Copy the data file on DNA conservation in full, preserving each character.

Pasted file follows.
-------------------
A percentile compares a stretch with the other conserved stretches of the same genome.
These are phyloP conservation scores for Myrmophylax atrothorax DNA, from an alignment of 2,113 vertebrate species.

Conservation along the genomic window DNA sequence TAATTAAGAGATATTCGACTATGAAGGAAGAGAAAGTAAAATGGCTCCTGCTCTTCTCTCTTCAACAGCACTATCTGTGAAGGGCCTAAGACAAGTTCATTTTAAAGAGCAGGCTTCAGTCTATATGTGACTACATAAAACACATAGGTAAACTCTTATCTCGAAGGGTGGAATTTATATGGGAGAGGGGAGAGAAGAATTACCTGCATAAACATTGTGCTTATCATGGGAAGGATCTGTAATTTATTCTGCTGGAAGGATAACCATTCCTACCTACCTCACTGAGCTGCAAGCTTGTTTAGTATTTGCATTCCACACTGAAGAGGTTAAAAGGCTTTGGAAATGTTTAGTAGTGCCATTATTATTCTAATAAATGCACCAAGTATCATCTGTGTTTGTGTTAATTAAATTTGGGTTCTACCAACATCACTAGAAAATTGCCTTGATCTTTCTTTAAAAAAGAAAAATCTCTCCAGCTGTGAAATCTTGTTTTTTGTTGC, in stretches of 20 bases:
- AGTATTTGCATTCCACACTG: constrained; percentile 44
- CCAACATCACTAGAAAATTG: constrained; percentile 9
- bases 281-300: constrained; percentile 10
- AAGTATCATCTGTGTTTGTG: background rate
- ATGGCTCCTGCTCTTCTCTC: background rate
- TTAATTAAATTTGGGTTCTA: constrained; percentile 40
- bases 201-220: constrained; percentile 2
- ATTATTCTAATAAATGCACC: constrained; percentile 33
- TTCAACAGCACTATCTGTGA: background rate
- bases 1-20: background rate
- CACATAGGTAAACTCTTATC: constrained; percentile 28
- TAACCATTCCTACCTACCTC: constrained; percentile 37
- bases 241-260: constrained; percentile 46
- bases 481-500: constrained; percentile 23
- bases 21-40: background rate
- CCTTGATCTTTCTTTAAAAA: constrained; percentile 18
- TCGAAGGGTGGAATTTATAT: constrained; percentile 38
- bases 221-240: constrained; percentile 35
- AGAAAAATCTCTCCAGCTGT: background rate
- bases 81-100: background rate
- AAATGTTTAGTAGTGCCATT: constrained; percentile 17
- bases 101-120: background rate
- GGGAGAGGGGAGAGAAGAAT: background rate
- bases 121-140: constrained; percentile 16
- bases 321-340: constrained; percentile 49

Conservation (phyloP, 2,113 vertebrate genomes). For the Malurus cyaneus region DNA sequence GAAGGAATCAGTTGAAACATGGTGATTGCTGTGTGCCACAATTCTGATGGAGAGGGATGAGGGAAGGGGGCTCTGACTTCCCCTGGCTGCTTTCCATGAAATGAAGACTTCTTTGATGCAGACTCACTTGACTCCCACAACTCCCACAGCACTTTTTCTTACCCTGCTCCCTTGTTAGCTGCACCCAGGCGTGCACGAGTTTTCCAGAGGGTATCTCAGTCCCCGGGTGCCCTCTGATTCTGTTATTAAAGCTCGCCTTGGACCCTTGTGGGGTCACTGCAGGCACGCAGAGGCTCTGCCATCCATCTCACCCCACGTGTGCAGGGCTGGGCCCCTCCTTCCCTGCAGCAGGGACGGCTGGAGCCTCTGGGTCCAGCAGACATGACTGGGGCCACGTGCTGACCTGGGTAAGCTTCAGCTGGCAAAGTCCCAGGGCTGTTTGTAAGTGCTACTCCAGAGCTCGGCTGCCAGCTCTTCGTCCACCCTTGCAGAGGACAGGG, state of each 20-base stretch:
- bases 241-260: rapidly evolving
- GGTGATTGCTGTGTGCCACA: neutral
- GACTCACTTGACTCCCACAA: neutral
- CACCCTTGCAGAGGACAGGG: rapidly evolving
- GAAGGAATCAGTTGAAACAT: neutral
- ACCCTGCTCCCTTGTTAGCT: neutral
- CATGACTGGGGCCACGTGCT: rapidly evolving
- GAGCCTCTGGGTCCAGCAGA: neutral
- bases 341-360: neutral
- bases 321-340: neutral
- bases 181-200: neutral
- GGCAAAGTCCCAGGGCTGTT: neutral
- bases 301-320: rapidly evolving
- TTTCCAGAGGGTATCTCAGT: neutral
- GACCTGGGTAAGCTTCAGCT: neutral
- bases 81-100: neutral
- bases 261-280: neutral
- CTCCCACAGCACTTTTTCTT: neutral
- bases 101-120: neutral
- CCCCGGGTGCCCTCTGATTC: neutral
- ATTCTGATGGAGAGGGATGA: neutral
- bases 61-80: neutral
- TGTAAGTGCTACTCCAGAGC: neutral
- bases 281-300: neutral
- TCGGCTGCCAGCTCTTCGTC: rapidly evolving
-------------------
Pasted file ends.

A percentile compares a stretch with the other conserved stretches of the same genome.
These are phyloP conservation scores for Myrmophylax atrothorax DNA, from an alignment of 2,113 vertebrate species.

Conservation along the genomic window DNA sequence TAATTAAGAGATATTCGACTATGAAGGAAGAGAAAGTAAAATGGCTCCTGCTCTTCTCTCTTCAACAGCACTATCTGTGAAGGGCCTAAGACAAGTTCATTTTAAAGAGCAGGCTTCAGTCTATATGTGACTACATAAAACACATAGGTAAACTCTTATCTCGAAGGGTGGAATTTATATGGGAGAGGGGAGAGAAGAATTACCTGCATAAACATTGTGCTTATCATGGGAAGGATCTGTAATTTATTCTGCTGGAAGGATAACCATTCCTACCTACCTCACTGAGCTGCAAGCTTGTTTAGTATTTGCATTCCACACTGAAGAGGTTAAAAGGCTTTGGAAATGTTTAGTAGTGCCATTATTATTCTAATAAATGCACCAAGTATCATCTGTGTTTGTGTTAATTAAATTTGGGTTCTACCAACATCACTAGAAAATTGCCTTGATCTTTCTTTAAAAAAGAAAAATCTCTCCAGCTGTGAAATCTTGTTTTTTGTTGC, in stretches of 20 bases:
- AGTATTTGCATTCCACACTG: constrained; percentile 44
- CCAACATCACTAGAAAATTG: constrained; percentile 9
- bases 281-300: constrained; percentile 10
- AAGTATCATCTGTGTTTGTG: background rate
- ATGGCTCCTGCTCTTCTCTC: background rate
- TTAATTAAATTTGGGTTCTA: constrained; percentile 40
- bases 201-220: constrained; percentile 2
- ATTATTCTAATAAATGCACC: constrained; percentile 33
- TTCAACAGCACTATCTGTGA: background rate
- bases 1-20: background rate
- CACATAGGTAAACTCTTATC: constrained; percentile 28
- TAACCATTCCTACCTACCTC: constrained; percentile 37
- bases 241-260: constrained; percentile 46
- bases 481-500: constrained; percentile 23
- bases 21-40: background rate
- CCTTGATCTTTCTTTAAAAA: constrained; percentile 18
- TCGAAGGGTGGAATTTATAT: constrained; percentile 38
- bases 221-240: constrained; percentile 35
- AGAAAAATCTCTCCAGCTGT: background rate
- bases 81-100: background rate
- AAATGTTTAGTAGTGCCATT: constrained; percentile 17
- bases 101-120: background rate
- GGGAGAGGGGAGAGAAGAAT: background rate
- bases 121-140: constrained; percentile 16
- bases 321-340: constrained; percentile 49

Conservation (phyloP, 2,113 vertebrate genomes). For the Malurus cyaneus region DNA sequence GAAGGAATCAGTTGAAACATGGTGATTGCTGTGTGCCACAATTCTGATGGAGAGGGATGAGGGAAGGGGGCTCTGACTTCCCCTGGCTGCTTTCCATGAAATGAAGACTTCTTTGATGCAGACTCACTTGACTCCCACAACTCCCACAGCACTTTTTCTTACCCTGCTCCCTTGTTAGCTGCACCCAGGCGTGCACGAGTTTTCCAGAGGGTATCTCAGTCCCCGGGTGCCCTCTGATTCTGTTATTAAAGCTCGCCTTGGACCCTTGTGGGGTCACTGCAGGCACGCAGAGGCTCTGCCATCCATCTCACCCCACGTGTGCAGGGCTGGGCCCCTCCTTCCCTGCAGCAGGGACGGCTGGAGCCTCTGGGTCCAGCAGACATGACTGGGGCCACGTGCTGACCTGGGTAAGCTTCAGCTGGCAAAGTCCCAGGGCTGTTTGTAAGTGCTACTCCAGAGCTCGGCTGCCAGCTCTTCGTCCACCCTTGCAGAGGACAGGG, state of each 20-base stretch:
- bases 241-260: rapidly evolving
- GGTGATTGCTGTGTGCCACA: neutral
- GACTCACTTGACTCCCACAA: neutral
- CACCCTTGCAGAGGACAGGG: rapidly evolving
- GAAGGAATCAGTTGAAACAT: neutral
- ACCCTGCTCCCTTGTTAGCT: neutral
- CATGACTGGGGCCACGTGCT: rapidly evolving
- GAGCCTCTGGGTCCAGCAGA: neutral
- bases 341-360: neutral
- bases 321-340: neutral
- bases 181-200: neutral
- GGCAAAGTCCCAGGGCTGTT: neutral
- bases 301-320: rapidly evolving
- TTTCCAGAGGGTATCTCAGT: neutral
- GACCTGGGTAAGCTTCAGCT: neutral
- bases 81-100: neutral
- bases 261-280: neutral
- CTCCCACAGCACTTTTTCTT: neutral
- bases 101-120: neutral
- CCCCGGGTGCCCTCTGATTC: neutral
- ATTCTGATGGAGAGGGATGA: neutral
- bases 61-80: neutral
- TGTAAGTGCTACTCCAGAGC: neutral
- bases 281-300: neutral
- TCGGCTGCCAGCTCTTCGTC: rapidly evolving